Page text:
Diabetes Self-Management Blog

We know that the U.S. spends twice as much per person on drugs as other advanced countries and has worse health. People sometimes have to choose between drugs and food, while drug company profits soar. But why? Why do drugs cost so much, and what can we do about it?

Newer and More Expensive
The journal Archives of Internal Medicine reports that spending on diabetes drugs increased by 87% between 1994 and 2007, from $6.7 billion to $12.5 billion. Much of the increase came from doctors prescribing newer, brand-name drugs such as rosiglitazone (brand name Avandia) instead of older generics such as metformin (Glucophage and others).

This would be fine if the newer drugs worked significantly better than the old ones, but they usually don’t. Marcia Angell, M.D., in her book The Truth About the Drug Companies, shows that the U.S. Food and Drug Administration (FDA) only requires that new drugs work better than placebos. They don’t have to be better than existing drugs. So generics get pushed aside for new, vastly more expensive brand names that usually don’t work any better.

The new drugs are often not as safe, either, because they haven’t been around long enough for the long-term problems to become known. We saw this recently with Avandia being implicated in heart attacks. But there are hundreds of other examples. The arthritis drug rofecoxib (Vioxx) was recalled for contributing to heart disease. Other drugs in this class, the “COX-2 inhibitors,” were also implicated.

But when those drugs came out, they were called miracle drugs that would basically end arthritis pain forever. Drug companies called them “superaspirins,” and Jerome Groopman, M.D., a highly-esteemed physician and science author, wrote in The New Yorker that “the drug represent[s] a quantum leap forward in the therapy of arthritis but, if some promising research is borne out, it may even play a role in preventing or treating a host of other conditions, from cancer to Alzheimer disease.”

Dr. Groopman forecast a possible ten billion dollar market for celecoxib (Celebrex), the first COX-2. He looked forward to being able to play tennis without pain and without even having to apply ice or heat to his knees. Sorry, Jerome. Outside of marketing campaigns, no scientist even claimed that the new drugs were more effective than ibuprofen or aspirin. They were just easier on the stomach. Unfortunately, they were harder on the heart, and billions of dollars were wasted on them.

Sometimes Newer is Better
In reply to Tara Dairman’s Oct 31 blog entry on drug costs (“The Rising Costs of Treating Type 2″), CalgaryDiabetic wrote, “I found using the long lasting insulin ‘Lantus’ much easier and possibly even less expensive overall, when you include less BG testing than when using the older NPH.” Basal, or long-acting, insulin analogs really are an improvement in treatment. They are still much more expensive than older insulin products, however. (You can read about why there are no generic insulin products on the market here.)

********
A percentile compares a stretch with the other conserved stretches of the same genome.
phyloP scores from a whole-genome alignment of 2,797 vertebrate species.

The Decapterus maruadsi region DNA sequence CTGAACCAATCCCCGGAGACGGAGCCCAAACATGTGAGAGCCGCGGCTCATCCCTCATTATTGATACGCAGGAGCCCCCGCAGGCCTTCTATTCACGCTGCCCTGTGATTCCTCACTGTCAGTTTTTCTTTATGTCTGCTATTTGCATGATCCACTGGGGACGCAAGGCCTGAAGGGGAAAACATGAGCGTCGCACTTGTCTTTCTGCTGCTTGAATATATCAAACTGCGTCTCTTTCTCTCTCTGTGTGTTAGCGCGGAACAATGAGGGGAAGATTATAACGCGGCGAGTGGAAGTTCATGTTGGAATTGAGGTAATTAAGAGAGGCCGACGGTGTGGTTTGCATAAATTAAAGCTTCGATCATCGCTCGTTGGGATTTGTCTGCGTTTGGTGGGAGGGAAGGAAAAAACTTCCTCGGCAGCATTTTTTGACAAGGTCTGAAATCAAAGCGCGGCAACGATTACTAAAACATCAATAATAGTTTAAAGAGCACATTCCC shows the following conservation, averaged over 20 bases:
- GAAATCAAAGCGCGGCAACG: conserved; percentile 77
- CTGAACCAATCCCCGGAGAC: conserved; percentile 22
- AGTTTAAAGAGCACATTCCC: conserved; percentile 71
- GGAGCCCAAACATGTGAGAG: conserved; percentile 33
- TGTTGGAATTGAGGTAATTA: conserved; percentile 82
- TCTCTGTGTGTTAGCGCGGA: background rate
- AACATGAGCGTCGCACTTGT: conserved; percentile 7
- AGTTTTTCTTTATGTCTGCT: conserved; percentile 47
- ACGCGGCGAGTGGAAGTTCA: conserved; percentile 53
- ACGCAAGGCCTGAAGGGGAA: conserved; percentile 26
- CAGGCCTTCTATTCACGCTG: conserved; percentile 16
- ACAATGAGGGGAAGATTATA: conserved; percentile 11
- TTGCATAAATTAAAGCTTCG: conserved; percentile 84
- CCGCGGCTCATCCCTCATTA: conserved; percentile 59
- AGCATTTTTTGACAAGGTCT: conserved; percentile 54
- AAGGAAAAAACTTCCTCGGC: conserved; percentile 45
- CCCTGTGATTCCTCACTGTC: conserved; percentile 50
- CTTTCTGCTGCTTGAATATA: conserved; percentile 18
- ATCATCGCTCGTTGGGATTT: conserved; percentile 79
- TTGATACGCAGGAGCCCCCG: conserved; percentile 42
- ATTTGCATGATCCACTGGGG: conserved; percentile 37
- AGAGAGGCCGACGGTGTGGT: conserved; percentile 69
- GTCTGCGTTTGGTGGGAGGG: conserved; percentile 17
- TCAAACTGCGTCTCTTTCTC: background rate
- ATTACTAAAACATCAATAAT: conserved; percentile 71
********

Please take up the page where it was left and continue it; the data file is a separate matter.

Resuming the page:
Drug innovation is worthwhile, and we don’t want to stop it by taking all the profitability out of drug research. It’s true that drug studies are very expensive to run, so companies need some reward. But new drugs’ advantages are oversold. Pharma’s marketing hype is like a Spielberg movie—very impressive, but not particularly believable. Most new brand name drugs are no better than old ones—in fact, they are often the same exact drugs in slightly different combinations!

What Can You Do?
I think it’s better to stick with generic drugs unless they’ve proven not to work for you. It’s better to wait until a new drug has been out a couple of years, because nasty, even fatal, side effects might not show up until then, as with Avandia, Vioxx, the Crohn Disease drug natalizumab (Tysabri), and many others.

Even if safe, a new brand name drug may not work any better, so be careful. Familiarize yourself with the treatment guidelines, like the new American Diabetes Association ones for treating Type 2. But be aware that the guidelines may not work for you, either. People with Type 2 diabetes tend to get overloaded with drugs, because insulin resistance may also contributes to high blood pressure, bad cholesterol, and depression. Doctors may medicate all these symptoms, leaving patients overmedicated and broke.

If this is you, discuss with your doctor what drugs you can do without. See some other tips about saving money on drugs here.

Don’t be afraid to try new drugs, but don’t get too excited either. Most generics work just as well for pennies on the dollar. And please let us know your experiences with new drugs by commenting here.

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Oral Medicines
New Metformin Combination Medicine Approved for Type 2 Diabetes (10/30/14)
Statins May Reduce Risk of Nerve Damage, Other Diabetes Complications (09/18/14)
New Metformin Combo Drug Approved for Type 2 Diabetes (08/13/14)
FDA Approves New Oral Drug for Type 2 Diabetes (08/07/14)

Money Matters
Money Is Strong Diabetes Medicine (08/20/14)
Getting Real About Diabetes Food Advice (01/22/14)
Generic Drug Costs Can Be Crazy (01/15/14)
New Tool to Save Money on Medicines (05/22/13)

Insulin & Other Injected Drugs
New Weekly Type 2 Diabetes Drug Approved (09/26/14)
Dispelling the Myths of Insulin Therapy (08/01/14)
Insulin for Type 2 (07/14/14)
FDA Approves Inhalable Insulin (07/03/14)

 

 

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